Imaginary Sweets is a project inspired by questioning how food can be newly experienced in a time of pandemics where new experiences through traveling are limited. The project intends to create a virtual food experience that can broaden the food possibilities beyond the physical limitations. Also, it aims to restore the communication between people through food, especially through sweets that always have the power to make people happy at any age. Through this project, we imagined how desserts can be newly displayed and experienced in the near future while incorporating different technologies.

Imaginary Sweets
Imaginary Sweets
Imaginary Sweets
Imaginary Sweets

Future Food Research


Imaginary Sweets are designed to exist in both the physical and virtual worlds. Unlike the usual dessert-making process, they are first designed in a virtual world through Cinema 4D. The inner part of the dessert has motions that cannot be made in reality, unlike the exterior that has the same shape as the virtual part. After virtually designing the sweets, we replicated the sweets physically. In the process of creating the real dessert, there were some developments in designs, so that we redesigned the virtual sweets once again in order to make them look similar.

Imaginary Sweets are meant to be eaten while seeing the virtual dessert through the VR goggle. The virtual layer interacts with the physical dessert and how people taste the sweets that cannot be experienced any other way. The process of designing in both virtual and physical world gives us new perspectives.


For the virtual part of the Imaginary Sweets, we researched Japanese traditional confections; Wagashi. Based on its timeless designs and long history, we added future-perspective layers. The shape of the sweet is inspired by water, an ingredient that has ever-changing shapes. The fluid motion of water is used in the outer cube of the sweets with the bursting sphere that implies The Shift’s concept. The visual elements, shapes, movements, and colours aim to stimulate our sensors in a different way we traditionally experience food yet still appetizing.


By collaborating with a food designer based in Japan, "Mocomeshi", we realized the 3D modelings in real life. Based on the computer-generated videos and the images of the sweets, the ingredients, and the design were chosen. Kanten, which is the main ingredient for the Imaginary Sweets is carefully chosen for the water like visual and for the environment. 

For the design, we have picked the most impactful scene from the virtual sweets' motion graphic and physically replicated the shapes. The commonness of the exterior shape connects the virtual and real by merging the visual sensations with the tactile sensations.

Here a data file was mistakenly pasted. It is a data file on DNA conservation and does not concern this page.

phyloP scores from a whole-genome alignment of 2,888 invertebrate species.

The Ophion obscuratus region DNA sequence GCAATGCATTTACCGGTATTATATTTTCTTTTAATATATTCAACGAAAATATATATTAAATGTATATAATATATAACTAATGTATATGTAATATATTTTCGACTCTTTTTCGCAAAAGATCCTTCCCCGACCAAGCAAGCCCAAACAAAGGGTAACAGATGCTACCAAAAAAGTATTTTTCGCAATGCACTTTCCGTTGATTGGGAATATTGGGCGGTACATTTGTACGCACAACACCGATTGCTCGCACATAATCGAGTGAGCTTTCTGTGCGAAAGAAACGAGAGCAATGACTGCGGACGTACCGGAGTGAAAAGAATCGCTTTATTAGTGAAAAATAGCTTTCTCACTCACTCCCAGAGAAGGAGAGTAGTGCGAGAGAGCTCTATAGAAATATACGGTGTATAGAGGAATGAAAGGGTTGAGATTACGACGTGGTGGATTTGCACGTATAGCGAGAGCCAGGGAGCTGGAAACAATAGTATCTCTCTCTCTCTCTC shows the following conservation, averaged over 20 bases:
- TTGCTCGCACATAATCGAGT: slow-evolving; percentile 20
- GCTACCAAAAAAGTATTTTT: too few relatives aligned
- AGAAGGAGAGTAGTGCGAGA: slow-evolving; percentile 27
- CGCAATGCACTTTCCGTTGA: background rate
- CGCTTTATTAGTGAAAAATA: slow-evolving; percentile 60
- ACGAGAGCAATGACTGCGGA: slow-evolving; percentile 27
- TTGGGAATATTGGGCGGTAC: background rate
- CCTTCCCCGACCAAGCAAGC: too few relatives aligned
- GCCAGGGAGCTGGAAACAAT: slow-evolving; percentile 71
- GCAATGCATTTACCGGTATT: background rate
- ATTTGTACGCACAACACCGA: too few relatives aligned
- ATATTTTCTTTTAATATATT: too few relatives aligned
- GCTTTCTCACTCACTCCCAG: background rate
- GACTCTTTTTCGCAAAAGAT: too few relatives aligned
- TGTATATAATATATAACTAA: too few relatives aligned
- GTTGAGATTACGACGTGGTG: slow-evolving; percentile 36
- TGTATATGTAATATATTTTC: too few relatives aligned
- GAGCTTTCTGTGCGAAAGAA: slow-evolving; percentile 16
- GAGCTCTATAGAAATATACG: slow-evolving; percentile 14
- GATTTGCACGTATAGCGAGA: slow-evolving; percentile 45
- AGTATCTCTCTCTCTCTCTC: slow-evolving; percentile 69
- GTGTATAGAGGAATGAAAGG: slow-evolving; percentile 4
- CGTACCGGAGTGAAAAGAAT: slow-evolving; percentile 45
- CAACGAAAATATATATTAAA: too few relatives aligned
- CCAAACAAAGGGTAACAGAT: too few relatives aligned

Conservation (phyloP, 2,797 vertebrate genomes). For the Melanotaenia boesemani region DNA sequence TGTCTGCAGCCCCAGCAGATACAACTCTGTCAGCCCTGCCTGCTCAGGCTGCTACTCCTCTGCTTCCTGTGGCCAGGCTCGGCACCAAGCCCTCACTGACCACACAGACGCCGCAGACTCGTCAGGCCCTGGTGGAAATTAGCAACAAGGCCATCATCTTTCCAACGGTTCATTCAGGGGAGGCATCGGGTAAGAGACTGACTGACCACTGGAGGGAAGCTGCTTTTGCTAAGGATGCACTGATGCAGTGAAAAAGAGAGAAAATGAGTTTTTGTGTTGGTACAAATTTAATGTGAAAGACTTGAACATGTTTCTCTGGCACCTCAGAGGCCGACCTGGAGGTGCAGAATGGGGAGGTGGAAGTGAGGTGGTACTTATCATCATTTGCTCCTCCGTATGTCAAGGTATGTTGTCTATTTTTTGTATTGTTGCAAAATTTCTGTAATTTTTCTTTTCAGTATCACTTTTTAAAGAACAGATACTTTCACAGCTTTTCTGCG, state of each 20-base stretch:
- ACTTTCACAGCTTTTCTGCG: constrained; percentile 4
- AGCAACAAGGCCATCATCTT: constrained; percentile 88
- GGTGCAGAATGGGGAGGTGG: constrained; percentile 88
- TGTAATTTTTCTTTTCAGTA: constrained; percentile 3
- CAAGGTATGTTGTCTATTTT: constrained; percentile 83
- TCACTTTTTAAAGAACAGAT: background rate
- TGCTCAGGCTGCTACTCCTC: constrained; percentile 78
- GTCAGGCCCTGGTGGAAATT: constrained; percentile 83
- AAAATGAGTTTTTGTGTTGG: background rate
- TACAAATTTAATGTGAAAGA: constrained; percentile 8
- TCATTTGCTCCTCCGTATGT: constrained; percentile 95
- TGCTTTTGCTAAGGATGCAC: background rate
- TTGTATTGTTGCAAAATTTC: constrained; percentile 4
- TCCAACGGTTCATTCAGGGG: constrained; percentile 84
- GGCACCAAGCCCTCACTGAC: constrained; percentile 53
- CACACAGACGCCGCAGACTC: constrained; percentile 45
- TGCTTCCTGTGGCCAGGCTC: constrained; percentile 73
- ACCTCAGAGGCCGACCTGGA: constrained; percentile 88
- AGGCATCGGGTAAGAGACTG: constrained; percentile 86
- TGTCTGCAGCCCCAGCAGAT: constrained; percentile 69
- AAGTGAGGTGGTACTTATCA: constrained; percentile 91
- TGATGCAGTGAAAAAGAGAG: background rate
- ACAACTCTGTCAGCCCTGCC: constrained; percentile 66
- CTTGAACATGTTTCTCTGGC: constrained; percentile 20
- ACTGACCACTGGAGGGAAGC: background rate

Interview with Mocomeshi

Q. Can you explain the process shortly?

(1) Create colored Kanten and cut them into small pieces.

(2) Wrap the chopped Kanten into sphere shapes using transparent Kanten liquid.

(3) Pour a clear Kanten into the mold and put in (2) before the Kanten hardens. Cool the Kanten down until it hardens.

(4) Take out (3) from the mold and cut them into cubes with a kitchen knife.

Q. How was the creation of Imaginary Sweets different from the other food making process?

The process was completely different from the starting point. (There was a clear visual image for the dessert.)

Q. Which part was the most difficult in the process?

The finishing process, such as cutting the perfect cube and making the surface smooth etc…


Working on this project, I wondered whether I was creating food or an object. It was an interesting experience.

I focused on creating the desert's "appearance" this time, so I would like to pursue the food aspect of the dessert such as taste and texture next time.

Virtual Gallery

Our goal is to make the experiences of virtual dessert possible from anywhere in the world since traveling is limited in the time of pandemic. We have developed a virtual gallery and displayed the virtual desserts with posters in a unique gallery space. We aim to add another layer to the virtual food experience through virtual gallery.

As we aim to sell the sweets in the future, we also made a packaging design virtually. The package has a clear box with the project title and the research question. The Shift logo is also placed to be scanned and link people to the virtual part of the project.


Toshiyuki Hashimoto (The Shift)
Jiyu Park (The Shift)
Mika Hirata (The Shift)
Food Designer/ Food Director
Keta Tamamura
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